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Divisadero (original 2007; edition 2007)
by Michael Ondaatje (Author)
Divisadero by Michael Ondaatje (2007)
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He develops character marvelously. I become immediately involved in every character presented. He also moves plot, making me want more. There is still something missing for me, and I think it is that no one's story seems complete or finished. In the end it is like getting a vignette that is to be continued but never is.
In our lives connections with others are intense for a while, then we move on to others and maybe pick up long forgotten ones. In Divisadero Michael Ondaatje sets out to portray this feeling by describing connected people in essential moments in their lives without showing any resolution. Those of us used to organized plots are disturbed by the lack of continuity. Characters disappear, never to return later in the book. Is my task as reader to imagine how each life develops or are those dropped lives now too trivial to bother with? The only way in which I could justify Ondaatje's approach was seeing the book as a dream where different layers shift and arc to something else. It was an interesting experiment, but I don't think it worked.
I loved the poetic language and the intimacy of each story. I could imagine a series of books in which each of the different stories is told fully.
I can never quite make my mind up about Michael Ondaatje: sophisticated romance for people with university educations, or novels that expect us to take them seriously? He never seems to come off the fence, somehow. This one's a case in point: a positive delight to read, a kind of mashup between The virgin and the gypsy and one of those seventies films where Dustin Hoffman and Robert Redford play professional gamblers; full of flattering allusions to French novelists he pretends to assume we've read, with a wealth of interesting settings in California and rural France; a cast of farmers, gamblers, gypsies, and carpenters; interesting romantic tensions between people who are somewhere between lovers and elective siblings, ambiguous scenes that may or may not be taking place in the characters' imaginations, connections across space and time, even a little dash of World War I. But it does leave you wondering afterwards what it's all for.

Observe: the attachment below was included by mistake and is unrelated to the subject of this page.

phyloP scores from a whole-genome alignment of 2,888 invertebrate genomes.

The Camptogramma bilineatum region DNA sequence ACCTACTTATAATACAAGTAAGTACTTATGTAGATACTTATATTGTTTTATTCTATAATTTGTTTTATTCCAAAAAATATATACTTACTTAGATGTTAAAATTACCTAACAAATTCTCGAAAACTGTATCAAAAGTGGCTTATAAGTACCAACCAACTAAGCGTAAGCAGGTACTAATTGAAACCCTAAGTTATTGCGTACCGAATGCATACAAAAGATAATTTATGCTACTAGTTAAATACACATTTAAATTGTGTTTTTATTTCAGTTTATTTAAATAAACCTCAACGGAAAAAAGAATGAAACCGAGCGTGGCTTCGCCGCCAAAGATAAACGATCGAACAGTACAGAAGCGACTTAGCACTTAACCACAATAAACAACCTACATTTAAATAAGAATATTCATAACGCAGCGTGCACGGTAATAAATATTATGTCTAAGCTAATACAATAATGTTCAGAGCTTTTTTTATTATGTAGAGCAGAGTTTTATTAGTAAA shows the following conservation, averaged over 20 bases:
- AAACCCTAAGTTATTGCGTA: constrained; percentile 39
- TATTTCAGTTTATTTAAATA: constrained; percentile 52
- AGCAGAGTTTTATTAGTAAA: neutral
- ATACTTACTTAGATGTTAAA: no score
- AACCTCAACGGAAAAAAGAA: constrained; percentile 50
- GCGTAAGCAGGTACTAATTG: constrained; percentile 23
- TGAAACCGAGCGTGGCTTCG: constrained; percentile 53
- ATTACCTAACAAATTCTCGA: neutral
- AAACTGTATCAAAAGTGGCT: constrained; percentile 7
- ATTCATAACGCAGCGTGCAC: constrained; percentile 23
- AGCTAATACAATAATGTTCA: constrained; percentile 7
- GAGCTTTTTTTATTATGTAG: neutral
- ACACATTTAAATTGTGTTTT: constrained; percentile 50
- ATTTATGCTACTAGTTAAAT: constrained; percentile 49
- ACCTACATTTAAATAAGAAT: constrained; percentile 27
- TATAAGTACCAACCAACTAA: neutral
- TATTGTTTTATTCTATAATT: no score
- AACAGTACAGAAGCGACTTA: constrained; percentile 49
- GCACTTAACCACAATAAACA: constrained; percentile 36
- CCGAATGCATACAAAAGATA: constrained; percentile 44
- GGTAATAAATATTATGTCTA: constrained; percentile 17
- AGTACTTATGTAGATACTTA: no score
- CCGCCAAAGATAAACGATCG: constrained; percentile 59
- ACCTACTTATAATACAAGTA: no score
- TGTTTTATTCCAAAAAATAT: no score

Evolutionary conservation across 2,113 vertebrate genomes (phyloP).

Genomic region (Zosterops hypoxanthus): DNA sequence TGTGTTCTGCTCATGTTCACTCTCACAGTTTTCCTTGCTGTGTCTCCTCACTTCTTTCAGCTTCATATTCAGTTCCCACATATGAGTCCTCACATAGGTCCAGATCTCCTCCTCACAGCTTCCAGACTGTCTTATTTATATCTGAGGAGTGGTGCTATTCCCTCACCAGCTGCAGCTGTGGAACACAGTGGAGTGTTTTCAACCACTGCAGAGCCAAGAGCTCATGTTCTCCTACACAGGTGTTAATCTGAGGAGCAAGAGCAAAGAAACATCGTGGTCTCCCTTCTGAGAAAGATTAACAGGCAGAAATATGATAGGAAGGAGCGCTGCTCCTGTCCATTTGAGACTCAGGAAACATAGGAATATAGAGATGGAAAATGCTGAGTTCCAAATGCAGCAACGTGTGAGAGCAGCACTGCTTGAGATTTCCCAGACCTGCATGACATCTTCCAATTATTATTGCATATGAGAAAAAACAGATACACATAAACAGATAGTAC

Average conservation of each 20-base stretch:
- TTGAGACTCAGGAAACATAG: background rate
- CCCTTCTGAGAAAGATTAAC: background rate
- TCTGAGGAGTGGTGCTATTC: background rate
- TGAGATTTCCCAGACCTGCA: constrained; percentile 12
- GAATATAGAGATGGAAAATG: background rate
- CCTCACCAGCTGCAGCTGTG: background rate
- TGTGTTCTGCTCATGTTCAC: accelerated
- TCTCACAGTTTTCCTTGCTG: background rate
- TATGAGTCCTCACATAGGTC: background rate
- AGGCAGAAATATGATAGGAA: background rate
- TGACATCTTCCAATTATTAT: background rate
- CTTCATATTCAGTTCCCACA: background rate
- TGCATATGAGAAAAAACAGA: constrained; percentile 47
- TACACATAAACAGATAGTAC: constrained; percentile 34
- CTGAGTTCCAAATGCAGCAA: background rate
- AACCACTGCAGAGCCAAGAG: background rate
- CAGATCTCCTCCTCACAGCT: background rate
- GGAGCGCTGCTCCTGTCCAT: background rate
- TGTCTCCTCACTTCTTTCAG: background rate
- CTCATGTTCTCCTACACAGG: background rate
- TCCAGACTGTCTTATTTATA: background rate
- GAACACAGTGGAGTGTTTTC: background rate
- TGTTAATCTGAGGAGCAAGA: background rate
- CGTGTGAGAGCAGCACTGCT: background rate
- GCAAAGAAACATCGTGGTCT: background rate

I am glad I finally got around to reading Divisadero. Michael Ondaatje is one of the greater authors of our times, and I greatly enjoyed his previous books. But Divisadero left me somewhat dissatisfied.
Michael Ondaatje’s prose is superb, but prose alone doesn’t a great book make. Divisadero's plot - or plots, as two stories are told – feel contrived, as if plots and characters were only the venue to beautifully crafted language. This is maybe true of all Ondaatje’s books, but in his previous works the characters surface from the depth of the poetic narrative with great humanity. And, in Divisadero, I never truly developed great sympathy for the characters. The characters seemed interchangeable and therefore difficult to empathize with individually.
I would still recommend this book to readers that are moved by clean and beautiful language. But, to anyone not yet acquainted with Ondaatje’s previous books, I would suggest that they try The English Patient or In the Skin of a Lion first.
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Wikipedia in English (2)
In California, then the Nevada casino's, 1970 a makeshift family of a father, daughter, adopted daughter and farm hand's lives are shattered by a traumatic event and they are sent off on separate courses.
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Melvil Decimal System (DDC)813.54 — Literature English (North America) American fiction 20th Century 1945-1999
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that said, this didn't work for me as much as i wanted it to. it was still beautiful and lovely and made me care more than i expected about some of the characters and situations, but some of it seemed a little untethered and incomplete. but. the writing. goodness the writing. ( )